And, their impact is growing — according to CNN, which recently honored Veronika as one of their 10 Visionary Women of 2014, “The Empowerment Plan expects to launch a ‘buy one, give one’ program that will make it sustainable beyond the donations and sponsorships that keep it running now. Hunters and backpackers who’ve asked to buy the coat will be able to do so, and the Empowerment Plan will still create coats for homeless people who need them.”Veronika is also excited to show other clothing producers that local manufacturing is possible: “I think we’re going to show a lot of people: you think it’s outdated to do manufacturing in your neighborhood, but I think it’s something that we have to do in the future, where it’s sustainable, where you invest in people, where they’re not interchangeable parts.”You can read more about Veronika’s organization on CNN, or watch a short video about her work here.To learn more about The Empowerment Plan or how you can support their work, visit http://www.empowermentplan.org/For a wonderful book about women’s great inventions throughout history, check out “Girls Think of Everything” for readers 8 to 13.For those in the US who would like to support efforts to end homelessness and help the over 600,000 people who experience homelessness on any given night, visit the National Alliance to End Homelessness athttp://www.naeh.org/ or to find a local homeless shelter to support in your area, visit http://www.homelessshelterdirectory.org/

Important in so many ways.

This is amazing and wonderful.

slackmistress:

bethanysworld:

fightingforanimals:

Veronika Scott was a fashion student at the College for Creative Studies in Detroit when her teacher, Stephen Schock, challenged her class to create a product that filled a need, rather than satisfying or creating a fad. Veronika’s design was a coat for homeless people that could transform into a sleeping bag, since in her city, she says, “you are constantly faced with the homeless epidemic.” 

Not only did her design win a International Design Excellence Award from the Industrial Designers Society of America, it’s become the core of Veronika’s nonprofit organization, The Empowerment Plan, which hires people from homeless shelters and transition homes to help her make the coats. Now, three years later, the 24-year-old social entrepreneur expects that her team of 15 seamstresses will produce over 6,000 coats in 2014 — all of which will be distributed free of charge to people living on the streets.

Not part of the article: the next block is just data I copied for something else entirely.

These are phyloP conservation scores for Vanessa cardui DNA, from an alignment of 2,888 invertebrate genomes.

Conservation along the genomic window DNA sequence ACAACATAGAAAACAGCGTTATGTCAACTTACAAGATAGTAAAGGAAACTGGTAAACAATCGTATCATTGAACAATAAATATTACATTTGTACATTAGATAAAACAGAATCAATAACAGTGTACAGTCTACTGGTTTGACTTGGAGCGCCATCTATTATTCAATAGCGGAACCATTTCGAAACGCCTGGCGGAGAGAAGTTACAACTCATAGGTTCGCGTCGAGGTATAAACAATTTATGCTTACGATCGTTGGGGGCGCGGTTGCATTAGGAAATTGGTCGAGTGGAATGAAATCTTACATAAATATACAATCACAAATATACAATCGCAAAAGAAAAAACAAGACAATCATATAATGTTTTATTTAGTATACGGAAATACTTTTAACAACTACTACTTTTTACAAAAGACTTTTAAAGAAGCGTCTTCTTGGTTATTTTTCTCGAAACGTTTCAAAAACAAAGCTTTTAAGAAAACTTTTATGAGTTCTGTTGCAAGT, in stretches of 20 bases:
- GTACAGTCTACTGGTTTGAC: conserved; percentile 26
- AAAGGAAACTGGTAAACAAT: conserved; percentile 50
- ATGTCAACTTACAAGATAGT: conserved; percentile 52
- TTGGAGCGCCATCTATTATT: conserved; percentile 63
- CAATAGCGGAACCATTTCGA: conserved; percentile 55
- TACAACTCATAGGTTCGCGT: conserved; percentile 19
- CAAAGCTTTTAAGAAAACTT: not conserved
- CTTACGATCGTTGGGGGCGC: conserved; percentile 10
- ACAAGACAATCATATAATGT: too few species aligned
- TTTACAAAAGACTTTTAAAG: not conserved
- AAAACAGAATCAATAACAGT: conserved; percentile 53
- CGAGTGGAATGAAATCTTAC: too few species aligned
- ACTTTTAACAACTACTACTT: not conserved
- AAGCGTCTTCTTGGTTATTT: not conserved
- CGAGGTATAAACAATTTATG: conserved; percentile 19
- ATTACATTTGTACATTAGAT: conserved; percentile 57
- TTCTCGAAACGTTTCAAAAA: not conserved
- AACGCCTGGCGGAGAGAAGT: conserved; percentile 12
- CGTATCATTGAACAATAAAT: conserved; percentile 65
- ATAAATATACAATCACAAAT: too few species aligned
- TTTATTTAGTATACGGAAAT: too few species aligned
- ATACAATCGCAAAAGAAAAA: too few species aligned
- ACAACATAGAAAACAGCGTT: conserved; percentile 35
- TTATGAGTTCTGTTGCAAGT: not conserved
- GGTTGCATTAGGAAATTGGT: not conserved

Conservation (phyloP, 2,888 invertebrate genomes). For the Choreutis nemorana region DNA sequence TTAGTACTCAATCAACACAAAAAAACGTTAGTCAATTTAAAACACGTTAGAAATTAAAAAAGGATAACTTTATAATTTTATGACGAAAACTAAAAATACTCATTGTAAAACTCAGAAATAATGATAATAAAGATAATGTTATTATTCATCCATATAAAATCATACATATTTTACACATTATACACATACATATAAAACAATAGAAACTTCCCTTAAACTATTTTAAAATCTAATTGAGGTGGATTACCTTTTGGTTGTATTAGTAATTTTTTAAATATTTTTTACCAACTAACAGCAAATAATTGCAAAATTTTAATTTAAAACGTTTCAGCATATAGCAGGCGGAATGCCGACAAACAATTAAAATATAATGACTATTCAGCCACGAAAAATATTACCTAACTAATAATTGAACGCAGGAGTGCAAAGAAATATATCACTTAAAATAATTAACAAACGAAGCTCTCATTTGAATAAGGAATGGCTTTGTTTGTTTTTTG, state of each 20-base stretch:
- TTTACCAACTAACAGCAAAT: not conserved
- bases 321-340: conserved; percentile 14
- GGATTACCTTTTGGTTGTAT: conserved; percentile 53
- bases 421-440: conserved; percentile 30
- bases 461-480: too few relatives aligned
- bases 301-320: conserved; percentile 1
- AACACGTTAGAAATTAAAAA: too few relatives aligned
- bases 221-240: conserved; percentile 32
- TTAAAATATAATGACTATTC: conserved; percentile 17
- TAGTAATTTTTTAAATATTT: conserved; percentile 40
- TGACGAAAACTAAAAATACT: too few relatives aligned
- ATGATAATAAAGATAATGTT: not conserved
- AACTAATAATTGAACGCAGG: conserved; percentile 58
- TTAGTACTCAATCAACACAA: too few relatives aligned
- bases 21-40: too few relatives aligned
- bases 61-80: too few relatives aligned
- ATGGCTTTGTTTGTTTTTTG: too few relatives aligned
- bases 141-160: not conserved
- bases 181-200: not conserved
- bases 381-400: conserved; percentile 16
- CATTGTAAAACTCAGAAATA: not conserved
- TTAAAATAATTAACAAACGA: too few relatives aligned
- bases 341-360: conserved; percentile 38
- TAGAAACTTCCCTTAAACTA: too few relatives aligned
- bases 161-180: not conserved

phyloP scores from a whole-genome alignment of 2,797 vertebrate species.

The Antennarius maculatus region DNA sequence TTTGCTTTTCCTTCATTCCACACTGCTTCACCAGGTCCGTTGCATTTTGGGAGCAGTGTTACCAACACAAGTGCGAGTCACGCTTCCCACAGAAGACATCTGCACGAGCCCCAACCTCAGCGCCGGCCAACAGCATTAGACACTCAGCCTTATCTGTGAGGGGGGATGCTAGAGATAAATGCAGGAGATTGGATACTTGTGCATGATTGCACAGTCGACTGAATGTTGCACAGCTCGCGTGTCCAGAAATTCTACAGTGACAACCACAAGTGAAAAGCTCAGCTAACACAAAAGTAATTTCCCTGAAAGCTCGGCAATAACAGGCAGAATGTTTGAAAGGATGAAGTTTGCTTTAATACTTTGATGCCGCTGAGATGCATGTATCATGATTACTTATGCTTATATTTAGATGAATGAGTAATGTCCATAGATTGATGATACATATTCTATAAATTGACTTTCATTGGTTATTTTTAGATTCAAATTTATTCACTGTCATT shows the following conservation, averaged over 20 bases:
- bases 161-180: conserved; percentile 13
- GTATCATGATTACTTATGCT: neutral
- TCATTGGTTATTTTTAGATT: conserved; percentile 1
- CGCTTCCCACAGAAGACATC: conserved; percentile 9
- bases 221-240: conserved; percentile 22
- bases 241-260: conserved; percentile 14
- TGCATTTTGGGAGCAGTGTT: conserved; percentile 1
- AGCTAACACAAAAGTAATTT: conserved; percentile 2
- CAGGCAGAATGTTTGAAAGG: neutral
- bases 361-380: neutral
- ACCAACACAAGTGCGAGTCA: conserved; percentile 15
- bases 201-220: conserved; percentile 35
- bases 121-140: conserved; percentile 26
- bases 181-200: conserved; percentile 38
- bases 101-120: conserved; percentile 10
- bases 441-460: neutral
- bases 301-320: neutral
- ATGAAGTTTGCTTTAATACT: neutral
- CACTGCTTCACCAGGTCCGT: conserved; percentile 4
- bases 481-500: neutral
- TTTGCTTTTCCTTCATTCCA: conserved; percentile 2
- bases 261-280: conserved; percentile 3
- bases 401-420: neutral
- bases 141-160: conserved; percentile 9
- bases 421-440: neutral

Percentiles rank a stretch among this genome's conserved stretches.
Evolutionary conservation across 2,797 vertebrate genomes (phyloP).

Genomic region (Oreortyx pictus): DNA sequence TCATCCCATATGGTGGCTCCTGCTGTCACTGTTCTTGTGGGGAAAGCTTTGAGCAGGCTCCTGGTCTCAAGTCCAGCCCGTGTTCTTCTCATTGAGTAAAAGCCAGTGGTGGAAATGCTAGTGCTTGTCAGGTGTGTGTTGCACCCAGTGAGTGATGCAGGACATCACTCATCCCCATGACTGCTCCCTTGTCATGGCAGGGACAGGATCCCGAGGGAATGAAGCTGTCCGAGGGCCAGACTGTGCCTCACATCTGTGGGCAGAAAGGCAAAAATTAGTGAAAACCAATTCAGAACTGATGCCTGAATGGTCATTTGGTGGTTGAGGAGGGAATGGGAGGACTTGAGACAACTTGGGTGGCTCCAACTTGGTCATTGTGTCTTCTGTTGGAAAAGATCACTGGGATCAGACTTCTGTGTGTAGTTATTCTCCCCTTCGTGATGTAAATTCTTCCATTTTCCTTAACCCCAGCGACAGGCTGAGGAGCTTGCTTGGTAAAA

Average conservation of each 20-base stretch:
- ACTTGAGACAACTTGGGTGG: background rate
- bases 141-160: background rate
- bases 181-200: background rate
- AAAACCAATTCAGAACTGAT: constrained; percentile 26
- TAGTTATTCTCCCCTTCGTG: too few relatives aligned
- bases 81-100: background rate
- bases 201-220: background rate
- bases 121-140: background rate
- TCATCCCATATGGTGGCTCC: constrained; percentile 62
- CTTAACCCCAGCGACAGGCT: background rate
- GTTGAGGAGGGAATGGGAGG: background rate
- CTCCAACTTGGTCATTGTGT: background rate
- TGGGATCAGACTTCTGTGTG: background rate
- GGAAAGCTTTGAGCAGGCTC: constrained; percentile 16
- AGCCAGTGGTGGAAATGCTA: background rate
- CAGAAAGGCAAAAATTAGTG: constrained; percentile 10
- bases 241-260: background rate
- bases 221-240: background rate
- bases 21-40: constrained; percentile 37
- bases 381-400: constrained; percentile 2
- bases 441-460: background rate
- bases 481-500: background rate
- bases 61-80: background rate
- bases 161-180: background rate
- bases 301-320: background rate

Veronika originally designed the coats seeking input from people at a homeless shelter. After receiving feedback from people who used the prototype over a Detroit winter, she refined the design to create her final version which, in addition to being a waterproof and windproof coat and sleeping bag, also transforms into an over-the-shoulder bag with storage in the arm sockets. 

When she started out, Veronika states,

“Everybody told me that my business was going to fail — not because of who I was giving my product to but because of who I was hiring. They said that these homeless women will never make more than a peanut butter and jelly sandwich — you cannot rely on them for anything. And I know my ladies enjoy proving everybody wrong.” 

And, their impact is growing — according to CNN, which recently honored Veronika as one of their 10 Visionary Women of 2014, “The Empowerment Plan expects to launch a ‘buy one, give one’ program that will make it sustainable beyond the donations and sponsorships that keep it running now. Hunters and backpackers who’ve asked to buy the coat will be able to do so, and the Empowerment Plan will still create coats for homeless people who need them.”

Veronika is also excited to show other clothing producers that local manufacturing is possible: “I think we’re going to show a lot of people: you think it’s outdated to do manufacturing in your neighborhood, but I think it’s something that we have to do in the future, where it’s sustainable, where you invest in people, where they’re not interchangeable parts.”

You can read more about Veronika’s organization on CNN, or watch a short video about her work here.

To learn more about The Empowerment Plan or how you can support their work, visit http://www.empowermentplan.org/

For a wonderful book about women’s great inventions throughout history, check out “Girls Think of Everything” for readers 8 to 13.

For those in the US who would like to support efforts to end homelessness and help the over 600,000 people who experience homelessness on any given night, visit the National Alliance to End Homelessness athttp://www.naeh.org/ or to find a local homeless shelter to support in your area, visit http://www.homelessshelterdirectory.org/

Important in so many ways.

This is amazing and wonderful.

thestrayline:

Clint told him to do it for the vine